Many farmers hold that killing badgers is a necessary part of the Government’s wider 25-year strategy for eradicating bovine tuberculosis in cattle. How else could isolated herds be contracting the infection other than via the disease-carrying badger, they ask?

But campaigners and scientists dispute this logic, pointing to the detection of the disease in everything from soil, to sheep and cats. Professor Rosie Woodroffe from the Zoological Society of London has told the Guardian that the benefits of culling remain “uncertain”. While according to Lord Krebs, who worked on a massive pilot cull between 1997 and 2007, the present government trial was not set up as a legitimate experiment, has not monitored badger numbers properly, and has no independent oversight.

The result is spiralling antagonism, both online and in the fields. Over the last week I’ve listened on the phone as one anti-cull campaigner broke down in tears: “If we can’t live with our wildlife in a country as wealthy and educated as this, what hope is there for the rest of the world?” she said. She also asked to remain anonymous for fear of retribution from cull supporters – a fellow campaigner once had an “eviscerated” badger nailed to her gate, she told me.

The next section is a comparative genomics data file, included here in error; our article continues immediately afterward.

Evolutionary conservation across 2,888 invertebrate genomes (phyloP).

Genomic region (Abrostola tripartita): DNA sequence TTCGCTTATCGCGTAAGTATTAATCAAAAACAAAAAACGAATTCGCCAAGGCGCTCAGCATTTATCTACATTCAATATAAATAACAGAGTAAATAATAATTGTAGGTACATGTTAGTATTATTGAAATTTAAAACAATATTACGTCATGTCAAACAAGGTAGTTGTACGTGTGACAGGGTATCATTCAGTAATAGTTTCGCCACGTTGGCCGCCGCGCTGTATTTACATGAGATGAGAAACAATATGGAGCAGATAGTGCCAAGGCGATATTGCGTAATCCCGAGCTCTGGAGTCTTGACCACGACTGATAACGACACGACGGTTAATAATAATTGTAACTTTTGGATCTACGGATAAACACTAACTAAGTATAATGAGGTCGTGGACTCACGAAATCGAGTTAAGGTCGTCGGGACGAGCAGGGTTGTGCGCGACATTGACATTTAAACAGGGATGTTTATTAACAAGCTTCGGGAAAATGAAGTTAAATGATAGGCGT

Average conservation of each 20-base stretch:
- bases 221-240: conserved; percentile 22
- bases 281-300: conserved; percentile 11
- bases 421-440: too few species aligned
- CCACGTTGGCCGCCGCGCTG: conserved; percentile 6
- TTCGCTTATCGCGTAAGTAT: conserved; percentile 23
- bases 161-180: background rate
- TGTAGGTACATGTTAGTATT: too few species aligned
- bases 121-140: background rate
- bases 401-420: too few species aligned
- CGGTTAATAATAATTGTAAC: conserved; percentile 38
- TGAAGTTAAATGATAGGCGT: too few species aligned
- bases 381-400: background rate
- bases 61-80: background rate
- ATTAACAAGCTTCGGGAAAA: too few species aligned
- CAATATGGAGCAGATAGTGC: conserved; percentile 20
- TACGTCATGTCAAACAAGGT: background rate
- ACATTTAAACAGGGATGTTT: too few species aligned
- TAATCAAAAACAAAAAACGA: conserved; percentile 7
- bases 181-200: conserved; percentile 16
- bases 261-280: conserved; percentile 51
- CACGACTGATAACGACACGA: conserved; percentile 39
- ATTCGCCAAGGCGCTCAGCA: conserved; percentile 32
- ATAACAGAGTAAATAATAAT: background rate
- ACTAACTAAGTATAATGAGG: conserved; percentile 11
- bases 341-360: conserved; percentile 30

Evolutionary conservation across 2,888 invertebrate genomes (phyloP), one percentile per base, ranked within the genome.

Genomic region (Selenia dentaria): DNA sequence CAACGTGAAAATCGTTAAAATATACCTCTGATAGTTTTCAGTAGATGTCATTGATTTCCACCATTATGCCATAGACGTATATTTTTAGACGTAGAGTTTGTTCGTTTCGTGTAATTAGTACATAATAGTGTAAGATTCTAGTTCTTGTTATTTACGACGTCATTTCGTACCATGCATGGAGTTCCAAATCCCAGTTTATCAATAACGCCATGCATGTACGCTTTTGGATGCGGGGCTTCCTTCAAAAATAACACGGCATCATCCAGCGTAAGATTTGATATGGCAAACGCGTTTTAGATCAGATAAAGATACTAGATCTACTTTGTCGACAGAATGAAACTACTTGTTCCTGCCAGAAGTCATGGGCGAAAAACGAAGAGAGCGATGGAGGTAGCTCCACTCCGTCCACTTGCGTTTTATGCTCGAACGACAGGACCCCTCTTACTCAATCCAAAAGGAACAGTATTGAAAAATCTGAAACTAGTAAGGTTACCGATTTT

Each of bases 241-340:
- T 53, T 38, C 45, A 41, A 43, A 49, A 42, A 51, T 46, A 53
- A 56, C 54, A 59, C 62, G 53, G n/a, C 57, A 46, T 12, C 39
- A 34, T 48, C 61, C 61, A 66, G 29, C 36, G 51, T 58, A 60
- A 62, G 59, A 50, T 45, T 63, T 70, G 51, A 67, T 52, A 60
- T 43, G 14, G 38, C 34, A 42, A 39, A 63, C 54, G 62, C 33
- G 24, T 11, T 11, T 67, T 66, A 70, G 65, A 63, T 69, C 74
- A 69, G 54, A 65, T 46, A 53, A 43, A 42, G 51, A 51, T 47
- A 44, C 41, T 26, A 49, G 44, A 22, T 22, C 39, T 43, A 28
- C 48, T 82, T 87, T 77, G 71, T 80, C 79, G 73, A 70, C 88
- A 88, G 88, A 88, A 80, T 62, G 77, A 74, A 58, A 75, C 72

On the other hand, I’ve spoken to farmers whose distress at losing their livestock shouldn’t be under-estimated. David Barton challenges anyone to not be moved by the video of his diseased cows being shot on his farm in Gloucestershire: “I’m getting out of beef because I can’t emotionally carry on doing this,” he says in the National Farmers Union-sponsored film. There are also claims that the anti-cull protestors resort to intimidation too – like this Tory MP, who in 2013 accused anti-cull “scroungers” of leaving a dead badger on his doorstep.